Ginkgo Biloba Inhibits Coronavirus – Potential Herb To Treat COVID-19


Gingko Biloba is an ideal candidate to be used as adjuvants in the treatment of COVID-19 due its antiviral and anti-inflammatory properties.

Ginkgolic acid (GA) an important phytochemical found in Gingko Biloba can function as an antiviral by inhibiting the fusion and synthesis of viral proteins.

Ginkgolic acid (GA) is able to inhibit the Herpes Simplex Virus type1 (HSV-1), genome replication in Human Cytomegalovirus (HCMV) and the infections of the Zika Virus (ZIKV).

It is also able to inhibits the wide spectrum of fusion by inhibiting the three types of proteins that have been linked to induced fusion as seen in Influenza A Virus [IAV], Epstein Barr Virus [EBV], HIV and Ebola Virus [EBOV]).
The secondary mechanism of GA targeting inhibition of the RNA or DNA and protein synthesis in virus, have been related to its strong effects, even afterward the beginning of the infection, therefore, it potentially treats the acute viral contaminations like (Measles and COVID-19).
Another past study has shown that Ginko Biloba is able to inhibit the coronavirus strain 229E infection of human epithelial lung cells.

Here, we report that GA in the range of 1 to 15 µM inhibits HCoV-229E CPE, viral RNA, and viral protein production in a dose-dependent manner. This effect is retained when cells are treated with 15 µM GA two hours post-infection with the virus. FIPV3-70 antibody binds to the nucleoprotein (N protein) of SARS-CoV-2 (~46kDa).

The N protein is conserved among the alpha, beta, and gamma genera of coronaviruses, suggesting a common structural and functional role for N protein domains [22]. Furthermore, 15 µM GA completely inhibited coronavirus N protein expression on days 3 and 6 in post-infection treated MRC-5 cells. We previously reported that Ginkgolic acid’s antiviral mechanism of action involves inhibiting the initial virus-to-cell fusion event and preventing the spread of cell-to-cell infection [20].

In addition, we also reported that GA has broad-spectrum antiviral activity against all three classes of fusion proteins [20], which may explain its ability to inhibit coronavirus S protein, a class I fusion protein, which plays a role in cell entry [4]. Furthermore, our results also indicate that pre- or post-treatment with GA inhibits virus progeny production and protein expression evaluated on days 3 to 6 days post-infection.

As we reported, GA inhibits the synthesis of viral proteins [16]; other researchers have also shown a potential secondary mechanism of action of GA involving inhibition of viral DNA and protein synthesis, which may explain the strong and successful inhibition of HCoV-229E and its potential to inhibit SARS-CoV-2 infection [15,17,18,23,24].

Increased degrees of severity of SARS-CoV-2 infections have been attributed to comorbidities (diabetes, hypertension, and obesity) arising from dysregulation, and thought to be compounded by an age-dependent decrease in metabolic processes [25,26,27]. Previous studies have revealed that GA inhibits de novo lipogenesis in pancreatic cancer (Panc-1), BxPC-3, and hepatocellular carcinoma (HepG2) cell lines by inducing the activation of 5′-adenosine monophosphate-activated protein kinase (AMPK) signaling and downregulating the expression of acetyl-CoA carboxylase (ACC) and fatty acid synthase (FASN) [11].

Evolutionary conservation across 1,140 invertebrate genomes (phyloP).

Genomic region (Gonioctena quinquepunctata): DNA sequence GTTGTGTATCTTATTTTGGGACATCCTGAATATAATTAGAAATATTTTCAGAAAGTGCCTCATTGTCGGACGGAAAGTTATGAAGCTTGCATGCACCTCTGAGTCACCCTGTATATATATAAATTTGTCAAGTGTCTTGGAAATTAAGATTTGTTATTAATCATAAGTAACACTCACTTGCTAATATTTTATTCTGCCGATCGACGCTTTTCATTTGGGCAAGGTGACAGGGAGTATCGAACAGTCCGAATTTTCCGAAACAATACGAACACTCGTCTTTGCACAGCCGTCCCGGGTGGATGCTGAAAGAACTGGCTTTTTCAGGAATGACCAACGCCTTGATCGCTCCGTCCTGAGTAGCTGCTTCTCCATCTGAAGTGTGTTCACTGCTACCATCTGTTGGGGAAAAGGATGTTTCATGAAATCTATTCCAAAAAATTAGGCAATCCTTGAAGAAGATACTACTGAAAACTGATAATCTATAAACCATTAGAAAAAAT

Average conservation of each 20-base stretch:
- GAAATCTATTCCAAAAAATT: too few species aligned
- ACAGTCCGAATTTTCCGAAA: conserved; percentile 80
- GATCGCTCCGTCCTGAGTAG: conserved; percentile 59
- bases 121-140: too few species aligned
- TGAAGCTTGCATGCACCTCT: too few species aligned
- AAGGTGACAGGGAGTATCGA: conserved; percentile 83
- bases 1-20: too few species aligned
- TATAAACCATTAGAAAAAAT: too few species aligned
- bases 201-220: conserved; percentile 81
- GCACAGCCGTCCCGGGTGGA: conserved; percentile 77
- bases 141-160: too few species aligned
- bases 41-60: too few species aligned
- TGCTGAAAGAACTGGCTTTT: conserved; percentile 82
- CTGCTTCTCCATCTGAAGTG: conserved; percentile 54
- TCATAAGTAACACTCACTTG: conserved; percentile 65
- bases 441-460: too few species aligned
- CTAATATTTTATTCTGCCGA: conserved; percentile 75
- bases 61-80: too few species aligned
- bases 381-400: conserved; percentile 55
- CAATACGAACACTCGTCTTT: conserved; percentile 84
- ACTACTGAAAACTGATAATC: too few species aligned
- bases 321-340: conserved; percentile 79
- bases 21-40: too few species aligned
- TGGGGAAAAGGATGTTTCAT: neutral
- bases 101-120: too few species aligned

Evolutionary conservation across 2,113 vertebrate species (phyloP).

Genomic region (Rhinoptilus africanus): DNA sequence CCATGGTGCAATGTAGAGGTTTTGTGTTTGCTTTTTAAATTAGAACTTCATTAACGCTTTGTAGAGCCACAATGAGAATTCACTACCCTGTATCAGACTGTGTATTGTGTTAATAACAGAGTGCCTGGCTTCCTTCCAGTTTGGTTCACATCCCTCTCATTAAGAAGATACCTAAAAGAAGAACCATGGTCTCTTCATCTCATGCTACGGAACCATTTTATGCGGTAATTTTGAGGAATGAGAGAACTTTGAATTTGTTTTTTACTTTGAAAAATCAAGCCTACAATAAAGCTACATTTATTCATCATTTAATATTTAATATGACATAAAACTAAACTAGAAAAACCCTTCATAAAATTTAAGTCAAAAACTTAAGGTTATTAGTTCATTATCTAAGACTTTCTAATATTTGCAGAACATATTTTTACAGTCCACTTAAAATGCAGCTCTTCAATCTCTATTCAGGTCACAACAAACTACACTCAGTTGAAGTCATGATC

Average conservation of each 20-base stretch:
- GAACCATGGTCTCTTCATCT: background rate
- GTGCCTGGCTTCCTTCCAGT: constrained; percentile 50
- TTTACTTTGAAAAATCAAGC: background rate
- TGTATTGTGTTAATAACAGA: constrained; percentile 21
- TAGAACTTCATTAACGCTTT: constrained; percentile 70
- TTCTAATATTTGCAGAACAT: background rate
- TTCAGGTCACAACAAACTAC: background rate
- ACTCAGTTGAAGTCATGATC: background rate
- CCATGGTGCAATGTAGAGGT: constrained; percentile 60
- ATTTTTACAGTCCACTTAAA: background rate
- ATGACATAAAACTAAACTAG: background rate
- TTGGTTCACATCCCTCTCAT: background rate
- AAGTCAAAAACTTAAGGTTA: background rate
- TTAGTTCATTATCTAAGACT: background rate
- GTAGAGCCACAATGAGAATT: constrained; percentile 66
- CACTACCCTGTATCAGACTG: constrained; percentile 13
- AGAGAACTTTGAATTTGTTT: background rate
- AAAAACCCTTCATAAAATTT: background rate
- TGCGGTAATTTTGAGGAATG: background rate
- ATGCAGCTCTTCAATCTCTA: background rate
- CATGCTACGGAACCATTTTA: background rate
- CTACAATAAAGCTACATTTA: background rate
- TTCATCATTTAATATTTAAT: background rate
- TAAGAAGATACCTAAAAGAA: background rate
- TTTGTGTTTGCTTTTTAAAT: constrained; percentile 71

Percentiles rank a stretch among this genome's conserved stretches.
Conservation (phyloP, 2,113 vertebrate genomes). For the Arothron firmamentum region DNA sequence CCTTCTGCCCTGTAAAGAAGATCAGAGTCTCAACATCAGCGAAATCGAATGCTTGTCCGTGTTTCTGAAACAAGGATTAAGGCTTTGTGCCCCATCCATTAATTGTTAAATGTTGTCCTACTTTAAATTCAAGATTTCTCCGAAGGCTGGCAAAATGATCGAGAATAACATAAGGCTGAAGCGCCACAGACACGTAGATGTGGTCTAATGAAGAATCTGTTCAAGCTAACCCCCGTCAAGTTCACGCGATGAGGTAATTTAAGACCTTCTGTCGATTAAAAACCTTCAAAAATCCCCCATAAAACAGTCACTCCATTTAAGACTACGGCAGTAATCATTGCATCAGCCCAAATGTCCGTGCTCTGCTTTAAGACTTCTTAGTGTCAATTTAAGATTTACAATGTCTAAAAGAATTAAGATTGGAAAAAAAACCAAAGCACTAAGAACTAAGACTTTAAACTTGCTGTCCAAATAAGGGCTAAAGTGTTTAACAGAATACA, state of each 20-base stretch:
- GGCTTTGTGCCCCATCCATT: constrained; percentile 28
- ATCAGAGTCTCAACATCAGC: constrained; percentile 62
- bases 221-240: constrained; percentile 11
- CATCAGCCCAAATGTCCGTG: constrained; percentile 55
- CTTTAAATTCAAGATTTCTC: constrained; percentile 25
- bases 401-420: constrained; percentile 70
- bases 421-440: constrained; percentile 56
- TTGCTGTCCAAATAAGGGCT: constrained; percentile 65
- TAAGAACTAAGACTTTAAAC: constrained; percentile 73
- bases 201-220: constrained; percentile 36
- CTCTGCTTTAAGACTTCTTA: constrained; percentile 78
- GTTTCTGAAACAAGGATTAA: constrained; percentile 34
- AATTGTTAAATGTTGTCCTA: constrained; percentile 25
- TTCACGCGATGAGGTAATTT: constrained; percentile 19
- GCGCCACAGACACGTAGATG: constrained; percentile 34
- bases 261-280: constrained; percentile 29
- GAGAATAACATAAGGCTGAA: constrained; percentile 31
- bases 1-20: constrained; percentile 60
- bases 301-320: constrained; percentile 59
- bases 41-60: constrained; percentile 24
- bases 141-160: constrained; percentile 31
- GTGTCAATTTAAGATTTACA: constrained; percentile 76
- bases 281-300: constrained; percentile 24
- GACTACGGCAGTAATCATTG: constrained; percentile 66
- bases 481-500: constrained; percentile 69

AMPK plays an essential role in the regulation of cellular energy metabolism. Coronavirus maintains a high ATP/AMP ratio following infection, reducing phosphorylation of AMPK (p-AMPK), AMPK substrates, and downstream targets. SARS-CoV-2 infection has been shown to influence components of the AMPK/mechanistic target of the rapamycin complex 1 (mTORC1) pathway.

Downstream, coronaviruses activate autophagy inhibitors while reducing autophagy-enhancing proteins, proteins responsible for membrane nucleation, phagophore formation, and autophagosome-lysosome fusion [26,27]. GA has also been shown to activate AMPK in SW480 colon cancer cells and to decrease expression of invasion-associated proteins, including matrix metalloproteinase (MMP)-2, MMP-9, urinary-type plasminogen activator (uPa), and C-X-C chemokine receptor type 4 (CXCR4) in the SW480 cells.

The effect of GA has been shown to be reversible following small interfering RNA (siRNA) silencing of AMPK expression, which suggests that GA can inhibit migration, invasion, and proliferation of colon cancer cells [18]. We propose that GA-induced activation of AMPK may hinder coronavirus propagation in primary human lung cells.

Liu et al. (2018) reported that GA directly binds and inhibits the SUMOylation E1 enzyme, thus inhibiting SUMOylation in both HEK293 and mBMSCs cells. SUMOylation is a post-translational modification by which small ubiquitin modifiers (SUMOs) are conjugated to protein targets by the E1, E2, and E3 sumoylation enzymes [24]. SUMOylation is known to play a role in cellular processes such as nuclear translocation, transcription regulation, apoptosis, stress response, protein stability, pluripotency, differentiation, and maintenance of stem/progenitor cells [24].